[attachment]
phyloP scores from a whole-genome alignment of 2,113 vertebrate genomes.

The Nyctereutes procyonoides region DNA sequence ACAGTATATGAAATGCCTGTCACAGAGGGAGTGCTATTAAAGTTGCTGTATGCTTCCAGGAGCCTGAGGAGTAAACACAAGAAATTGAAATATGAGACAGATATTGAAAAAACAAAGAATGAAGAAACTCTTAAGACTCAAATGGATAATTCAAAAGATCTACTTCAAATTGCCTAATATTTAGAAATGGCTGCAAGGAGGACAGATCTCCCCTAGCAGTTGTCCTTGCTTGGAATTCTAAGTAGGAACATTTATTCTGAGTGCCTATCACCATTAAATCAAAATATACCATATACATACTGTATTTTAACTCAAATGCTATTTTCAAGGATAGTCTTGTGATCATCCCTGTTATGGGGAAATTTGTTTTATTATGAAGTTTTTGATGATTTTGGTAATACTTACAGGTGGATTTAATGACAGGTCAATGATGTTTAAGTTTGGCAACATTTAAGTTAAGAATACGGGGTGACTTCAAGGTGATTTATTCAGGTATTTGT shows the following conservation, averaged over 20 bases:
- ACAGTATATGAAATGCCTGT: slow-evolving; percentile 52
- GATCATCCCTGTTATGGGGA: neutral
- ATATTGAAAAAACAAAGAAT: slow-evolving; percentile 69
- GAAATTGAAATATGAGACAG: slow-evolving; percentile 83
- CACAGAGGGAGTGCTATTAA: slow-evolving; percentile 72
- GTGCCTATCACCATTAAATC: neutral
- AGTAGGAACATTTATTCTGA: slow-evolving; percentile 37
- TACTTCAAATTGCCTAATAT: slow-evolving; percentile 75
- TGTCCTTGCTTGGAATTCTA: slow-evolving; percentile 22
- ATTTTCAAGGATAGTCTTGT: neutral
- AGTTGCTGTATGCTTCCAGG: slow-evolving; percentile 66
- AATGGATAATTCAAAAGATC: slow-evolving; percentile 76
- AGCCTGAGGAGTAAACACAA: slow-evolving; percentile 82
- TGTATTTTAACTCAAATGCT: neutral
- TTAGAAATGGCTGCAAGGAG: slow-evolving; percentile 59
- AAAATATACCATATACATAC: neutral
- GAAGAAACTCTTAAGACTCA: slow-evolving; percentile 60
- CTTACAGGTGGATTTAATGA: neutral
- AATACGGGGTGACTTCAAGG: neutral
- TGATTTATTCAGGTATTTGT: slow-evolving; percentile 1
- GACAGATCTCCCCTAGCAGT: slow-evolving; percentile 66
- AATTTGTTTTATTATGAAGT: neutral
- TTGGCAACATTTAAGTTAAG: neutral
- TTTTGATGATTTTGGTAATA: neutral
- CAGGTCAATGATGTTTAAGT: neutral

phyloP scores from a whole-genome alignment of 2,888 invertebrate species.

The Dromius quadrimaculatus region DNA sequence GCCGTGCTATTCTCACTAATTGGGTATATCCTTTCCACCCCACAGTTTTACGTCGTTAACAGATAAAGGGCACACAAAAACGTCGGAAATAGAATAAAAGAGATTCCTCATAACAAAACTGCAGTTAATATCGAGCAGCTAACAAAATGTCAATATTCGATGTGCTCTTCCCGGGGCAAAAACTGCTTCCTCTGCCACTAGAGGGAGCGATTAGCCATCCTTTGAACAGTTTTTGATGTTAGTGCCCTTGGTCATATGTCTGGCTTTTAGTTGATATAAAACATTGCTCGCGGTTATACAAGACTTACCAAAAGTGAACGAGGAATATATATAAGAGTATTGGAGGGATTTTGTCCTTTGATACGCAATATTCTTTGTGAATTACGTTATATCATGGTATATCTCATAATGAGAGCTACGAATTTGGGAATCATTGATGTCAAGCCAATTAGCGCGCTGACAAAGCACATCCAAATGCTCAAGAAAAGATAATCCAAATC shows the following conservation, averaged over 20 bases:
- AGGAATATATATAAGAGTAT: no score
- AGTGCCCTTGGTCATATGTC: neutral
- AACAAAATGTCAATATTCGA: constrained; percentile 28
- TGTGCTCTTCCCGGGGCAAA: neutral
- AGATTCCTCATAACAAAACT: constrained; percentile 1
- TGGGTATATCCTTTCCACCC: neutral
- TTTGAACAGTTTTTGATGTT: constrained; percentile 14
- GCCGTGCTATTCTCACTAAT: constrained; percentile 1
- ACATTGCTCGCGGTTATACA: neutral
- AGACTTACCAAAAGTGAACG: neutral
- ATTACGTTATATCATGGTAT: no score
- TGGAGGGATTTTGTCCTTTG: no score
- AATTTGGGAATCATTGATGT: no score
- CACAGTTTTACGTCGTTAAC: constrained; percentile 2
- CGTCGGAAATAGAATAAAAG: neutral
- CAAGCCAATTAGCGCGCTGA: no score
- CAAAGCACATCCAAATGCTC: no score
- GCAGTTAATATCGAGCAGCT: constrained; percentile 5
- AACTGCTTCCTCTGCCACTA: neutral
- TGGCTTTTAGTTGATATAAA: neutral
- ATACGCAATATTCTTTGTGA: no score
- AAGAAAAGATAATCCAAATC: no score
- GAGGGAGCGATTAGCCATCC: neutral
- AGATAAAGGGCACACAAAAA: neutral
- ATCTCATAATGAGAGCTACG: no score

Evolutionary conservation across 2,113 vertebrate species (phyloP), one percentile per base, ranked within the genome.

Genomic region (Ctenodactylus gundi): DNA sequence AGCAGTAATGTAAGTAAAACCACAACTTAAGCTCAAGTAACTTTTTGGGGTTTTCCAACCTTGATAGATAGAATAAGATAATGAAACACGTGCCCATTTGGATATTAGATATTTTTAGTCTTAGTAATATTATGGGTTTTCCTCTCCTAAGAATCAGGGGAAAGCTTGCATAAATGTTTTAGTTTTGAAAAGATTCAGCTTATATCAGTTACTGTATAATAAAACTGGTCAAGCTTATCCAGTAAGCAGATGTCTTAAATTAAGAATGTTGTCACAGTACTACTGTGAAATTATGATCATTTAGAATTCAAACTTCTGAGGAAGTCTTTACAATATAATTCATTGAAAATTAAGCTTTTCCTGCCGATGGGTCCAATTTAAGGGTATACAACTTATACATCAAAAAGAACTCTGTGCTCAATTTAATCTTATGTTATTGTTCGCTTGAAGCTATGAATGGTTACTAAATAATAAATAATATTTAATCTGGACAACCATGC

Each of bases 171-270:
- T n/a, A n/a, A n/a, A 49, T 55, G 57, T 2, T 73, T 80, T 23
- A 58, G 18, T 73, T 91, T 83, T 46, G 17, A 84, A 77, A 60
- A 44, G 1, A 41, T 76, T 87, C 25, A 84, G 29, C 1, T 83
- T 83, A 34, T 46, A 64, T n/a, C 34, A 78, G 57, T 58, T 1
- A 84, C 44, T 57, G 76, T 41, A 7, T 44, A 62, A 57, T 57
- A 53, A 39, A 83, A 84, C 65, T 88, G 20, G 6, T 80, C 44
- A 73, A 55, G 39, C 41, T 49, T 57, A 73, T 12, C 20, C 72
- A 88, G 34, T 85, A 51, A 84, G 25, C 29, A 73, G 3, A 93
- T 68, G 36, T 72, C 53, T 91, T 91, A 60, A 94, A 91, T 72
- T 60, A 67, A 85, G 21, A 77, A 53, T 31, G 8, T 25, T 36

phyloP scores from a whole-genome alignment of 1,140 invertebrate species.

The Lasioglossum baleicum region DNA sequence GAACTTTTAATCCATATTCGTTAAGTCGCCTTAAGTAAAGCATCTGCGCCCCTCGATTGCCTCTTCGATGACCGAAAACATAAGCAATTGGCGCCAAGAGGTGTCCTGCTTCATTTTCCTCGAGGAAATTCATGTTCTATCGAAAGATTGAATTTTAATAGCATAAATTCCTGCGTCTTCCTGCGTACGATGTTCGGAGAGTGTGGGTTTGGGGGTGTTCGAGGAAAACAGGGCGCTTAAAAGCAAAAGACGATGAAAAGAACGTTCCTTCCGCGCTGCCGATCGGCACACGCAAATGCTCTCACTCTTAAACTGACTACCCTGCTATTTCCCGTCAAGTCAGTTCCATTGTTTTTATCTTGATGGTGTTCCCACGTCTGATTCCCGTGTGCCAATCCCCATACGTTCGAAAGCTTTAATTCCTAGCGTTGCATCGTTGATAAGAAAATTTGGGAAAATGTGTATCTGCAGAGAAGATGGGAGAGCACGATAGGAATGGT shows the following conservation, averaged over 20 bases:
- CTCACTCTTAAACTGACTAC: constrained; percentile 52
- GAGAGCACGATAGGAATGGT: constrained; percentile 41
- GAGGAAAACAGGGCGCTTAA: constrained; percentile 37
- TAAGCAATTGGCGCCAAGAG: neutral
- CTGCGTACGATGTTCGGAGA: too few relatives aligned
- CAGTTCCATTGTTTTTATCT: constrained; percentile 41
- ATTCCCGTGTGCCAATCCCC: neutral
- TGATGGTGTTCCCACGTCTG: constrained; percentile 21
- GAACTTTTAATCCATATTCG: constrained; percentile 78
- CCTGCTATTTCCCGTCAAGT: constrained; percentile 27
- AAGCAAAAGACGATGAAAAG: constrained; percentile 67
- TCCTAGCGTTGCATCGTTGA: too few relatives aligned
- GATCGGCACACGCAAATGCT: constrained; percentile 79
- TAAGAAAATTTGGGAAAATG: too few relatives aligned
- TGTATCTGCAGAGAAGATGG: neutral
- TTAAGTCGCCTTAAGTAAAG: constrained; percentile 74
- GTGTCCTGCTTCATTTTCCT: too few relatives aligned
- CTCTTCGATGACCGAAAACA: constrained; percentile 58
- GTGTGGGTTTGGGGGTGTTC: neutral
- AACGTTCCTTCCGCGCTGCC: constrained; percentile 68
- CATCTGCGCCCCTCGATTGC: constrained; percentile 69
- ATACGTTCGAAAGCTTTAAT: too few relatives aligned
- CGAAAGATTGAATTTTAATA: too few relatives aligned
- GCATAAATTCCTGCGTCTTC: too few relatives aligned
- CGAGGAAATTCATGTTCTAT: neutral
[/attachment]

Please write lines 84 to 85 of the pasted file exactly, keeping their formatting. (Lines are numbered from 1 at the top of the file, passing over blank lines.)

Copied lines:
- TGTATCTGCAGAGAAGATGG: neutral
- TTAAGTCGCCTTAAGTAAAG: constrained; percentile 74